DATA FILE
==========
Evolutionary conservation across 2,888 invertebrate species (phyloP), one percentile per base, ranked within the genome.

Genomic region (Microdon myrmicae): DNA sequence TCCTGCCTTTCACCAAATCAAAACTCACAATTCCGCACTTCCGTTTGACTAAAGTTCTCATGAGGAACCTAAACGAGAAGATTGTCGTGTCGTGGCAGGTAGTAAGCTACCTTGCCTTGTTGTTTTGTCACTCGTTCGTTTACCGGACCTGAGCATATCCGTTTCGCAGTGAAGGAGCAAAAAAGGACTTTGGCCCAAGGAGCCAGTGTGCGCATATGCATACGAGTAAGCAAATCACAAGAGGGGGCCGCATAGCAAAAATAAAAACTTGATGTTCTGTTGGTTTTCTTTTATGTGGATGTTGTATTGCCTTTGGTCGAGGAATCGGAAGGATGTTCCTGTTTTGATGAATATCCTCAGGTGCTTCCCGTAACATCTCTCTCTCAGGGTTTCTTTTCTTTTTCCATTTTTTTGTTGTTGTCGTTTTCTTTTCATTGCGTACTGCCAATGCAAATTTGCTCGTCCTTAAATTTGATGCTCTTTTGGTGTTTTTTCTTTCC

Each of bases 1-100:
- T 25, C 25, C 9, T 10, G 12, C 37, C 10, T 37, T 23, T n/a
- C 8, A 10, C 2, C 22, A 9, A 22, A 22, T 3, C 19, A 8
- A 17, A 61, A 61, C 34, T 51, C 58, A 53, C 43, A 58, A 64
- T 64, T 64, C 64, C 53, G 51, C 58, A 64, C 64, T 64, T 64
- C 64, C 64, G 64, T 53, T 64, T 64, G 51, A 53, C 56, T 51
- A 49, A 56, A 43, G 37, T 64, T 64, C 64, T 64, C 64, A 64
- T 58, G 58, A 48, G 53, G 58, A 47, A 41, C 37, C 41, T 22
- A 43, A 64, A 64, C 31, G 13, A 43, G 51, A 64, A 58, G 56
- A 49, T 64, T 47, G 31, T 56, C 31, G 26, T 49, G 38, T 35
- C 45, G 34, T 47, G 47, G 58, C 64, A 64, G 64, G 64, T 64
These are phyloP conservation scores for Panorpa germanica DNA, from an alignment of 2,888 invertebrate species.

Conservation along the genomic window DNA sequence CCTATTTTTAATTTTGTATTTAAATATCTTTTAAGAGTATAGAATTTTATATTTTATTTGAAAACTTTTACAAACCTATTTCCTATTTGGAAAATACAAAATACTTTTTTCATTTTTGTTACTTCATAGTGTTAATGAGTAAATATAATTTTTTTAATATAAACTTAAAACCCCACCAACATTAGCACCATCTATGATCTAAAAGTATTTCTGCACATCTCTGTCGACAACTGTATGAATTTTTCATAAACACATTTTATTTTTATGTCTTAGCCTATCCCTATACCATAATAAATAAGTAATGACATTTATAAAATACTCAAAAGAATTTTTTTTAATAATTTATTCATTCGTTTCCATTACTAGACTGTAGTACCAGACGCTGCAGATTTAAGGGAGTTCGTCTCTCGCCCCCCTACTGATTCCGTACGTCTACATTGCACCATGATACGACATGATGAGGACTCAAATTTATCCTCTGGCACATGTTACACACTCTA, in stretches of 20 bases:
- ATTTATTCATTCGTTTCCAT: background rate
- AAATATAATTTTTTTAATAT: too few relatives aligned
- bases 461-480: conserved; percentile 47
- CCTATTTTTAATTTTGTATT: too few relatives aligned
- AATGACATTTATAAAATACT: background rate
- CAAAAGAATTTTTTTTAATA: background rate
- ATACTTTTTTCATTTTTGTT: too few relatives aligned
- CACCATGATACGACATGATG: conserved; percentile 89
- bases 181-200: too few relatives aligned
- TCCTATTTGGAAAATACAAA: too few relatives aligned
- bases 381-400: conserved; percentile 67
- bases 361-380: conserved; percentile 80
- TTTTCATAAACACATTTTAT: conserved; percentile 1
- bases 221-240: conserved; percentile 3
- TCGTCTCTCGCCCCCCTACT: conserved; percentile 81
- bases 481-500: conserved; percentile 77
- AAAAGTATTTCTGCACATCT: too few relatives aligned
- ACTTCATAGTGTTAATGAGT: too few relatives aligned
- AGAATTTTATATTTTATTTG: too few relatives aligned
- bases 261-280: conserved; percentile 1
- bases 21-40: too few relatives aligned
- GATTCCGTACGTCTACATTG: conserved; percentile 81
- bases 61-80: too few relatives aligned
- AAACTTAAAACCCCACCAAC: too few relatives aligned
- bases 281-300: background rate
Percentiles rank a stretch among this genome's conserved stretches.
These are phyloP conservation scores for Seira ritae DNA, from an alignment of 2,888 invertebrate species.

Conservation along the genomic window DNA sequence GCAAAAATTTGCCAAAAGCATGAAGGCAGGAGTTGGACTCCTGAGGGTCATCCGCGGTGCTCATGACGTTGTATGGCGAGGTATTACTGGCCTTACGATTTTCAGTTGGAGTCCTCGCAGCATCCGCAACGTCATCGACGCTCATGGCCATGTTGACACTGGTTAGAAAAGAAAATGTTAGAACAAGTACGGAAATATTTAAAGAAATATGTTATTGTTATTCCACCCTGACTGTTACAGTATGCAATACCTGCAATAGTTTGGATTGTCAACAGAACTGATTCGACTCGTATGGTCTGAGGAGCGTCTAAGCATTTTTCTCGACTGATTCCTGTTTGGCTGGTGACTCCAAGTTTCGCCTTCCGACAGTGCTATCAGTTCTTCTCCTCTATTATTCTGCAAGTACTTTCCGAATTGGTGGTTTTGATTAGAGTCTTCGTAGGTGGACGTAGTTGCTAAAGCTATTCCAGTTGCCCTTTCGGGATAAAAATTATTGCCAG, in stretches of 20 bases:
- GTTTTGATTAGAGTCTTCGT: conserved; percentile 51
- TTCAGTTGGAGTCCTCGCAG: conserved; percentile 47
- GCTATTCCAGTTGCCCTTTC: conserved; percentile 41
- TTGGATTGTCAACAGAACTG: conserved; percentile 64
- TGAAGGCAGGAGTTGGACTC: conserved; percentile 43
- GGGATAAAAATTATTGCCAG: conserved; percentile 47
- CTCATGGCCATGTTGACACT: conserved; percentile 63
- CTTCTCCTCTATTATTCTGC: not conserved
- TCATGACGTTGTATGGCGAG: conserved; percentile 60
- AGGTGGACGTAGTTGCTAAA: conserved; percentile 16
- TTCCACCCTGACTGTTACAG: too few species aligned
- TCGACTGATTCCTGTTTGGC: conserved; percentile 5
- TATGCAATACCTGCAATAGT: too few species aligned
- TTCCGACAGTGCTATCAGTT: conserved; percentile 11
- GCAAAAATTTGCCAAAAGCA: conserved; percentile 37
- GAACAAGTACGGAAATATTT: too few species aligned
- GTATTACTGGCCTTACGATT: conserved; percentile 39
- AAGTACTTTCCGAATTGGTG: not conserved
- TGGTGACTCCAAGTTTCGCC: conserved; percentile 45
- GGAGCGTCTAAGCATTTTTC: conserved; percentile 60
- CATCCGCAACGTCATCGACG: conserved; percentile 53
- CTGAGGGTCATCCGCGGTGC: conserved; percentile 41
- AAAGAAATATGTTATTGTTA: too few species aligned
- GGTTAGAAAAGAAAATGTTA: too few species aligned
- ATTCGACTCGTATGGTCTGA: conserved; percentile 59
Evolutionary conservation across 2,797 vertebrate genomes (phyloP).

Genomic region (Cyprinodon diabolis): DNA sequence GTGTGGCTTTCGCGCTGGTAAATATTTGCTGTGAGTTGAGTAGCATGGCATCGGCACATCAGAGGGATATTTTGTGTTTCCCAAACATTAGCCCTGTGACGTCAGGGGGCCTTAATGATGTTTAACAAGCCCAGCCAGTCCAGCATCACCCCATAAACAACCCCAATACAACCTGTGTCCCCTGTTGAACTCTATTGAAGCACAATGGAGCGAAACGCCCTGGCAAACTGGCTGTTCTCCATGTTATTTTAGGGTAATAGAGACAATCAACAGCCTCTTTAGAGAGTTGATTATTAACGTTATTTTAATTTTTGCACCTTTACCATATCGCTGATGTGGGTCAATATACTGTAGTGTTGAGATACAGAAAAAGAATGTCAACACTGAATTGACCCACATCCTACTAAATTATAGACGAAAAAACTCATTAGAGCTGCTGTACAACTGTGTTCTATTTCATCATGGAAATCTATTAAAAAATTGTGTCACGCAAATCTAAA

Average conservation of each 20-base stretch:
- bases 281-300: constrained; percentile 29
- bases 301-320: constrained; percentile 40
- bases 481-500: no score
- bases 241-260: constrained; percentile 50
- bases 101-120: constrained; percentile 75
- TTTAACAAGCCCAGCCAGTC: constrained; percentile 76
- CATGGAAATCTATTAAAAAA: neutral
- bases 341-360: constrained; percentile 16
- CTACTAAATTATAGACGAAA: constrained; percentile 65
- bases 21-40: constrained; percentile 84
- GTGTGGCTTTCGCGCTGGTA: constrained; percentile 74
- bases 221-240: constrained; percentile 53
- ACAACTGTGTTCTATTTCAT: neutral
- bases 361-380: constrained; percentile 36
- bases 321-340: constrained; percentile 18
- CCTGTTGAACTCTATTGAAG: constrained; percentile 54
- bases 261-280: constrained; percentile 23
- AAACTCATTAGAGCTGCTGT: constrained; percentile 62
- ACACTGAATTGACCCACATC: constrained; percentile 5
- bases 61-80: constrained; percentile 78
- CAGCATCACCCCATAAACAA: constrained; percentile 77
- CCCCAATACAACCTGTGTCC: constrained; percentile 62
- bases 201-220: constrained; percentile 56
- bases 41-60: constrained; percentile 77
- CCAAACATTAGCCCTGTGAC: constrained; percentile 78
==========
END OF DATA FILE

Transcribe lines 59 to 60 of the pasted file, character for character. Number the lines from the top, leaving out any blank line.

- GAACAAGTACGGAAATATTT: too few species aligned
- GTATTACTGGCCTTACGATT: conserved; percentile 39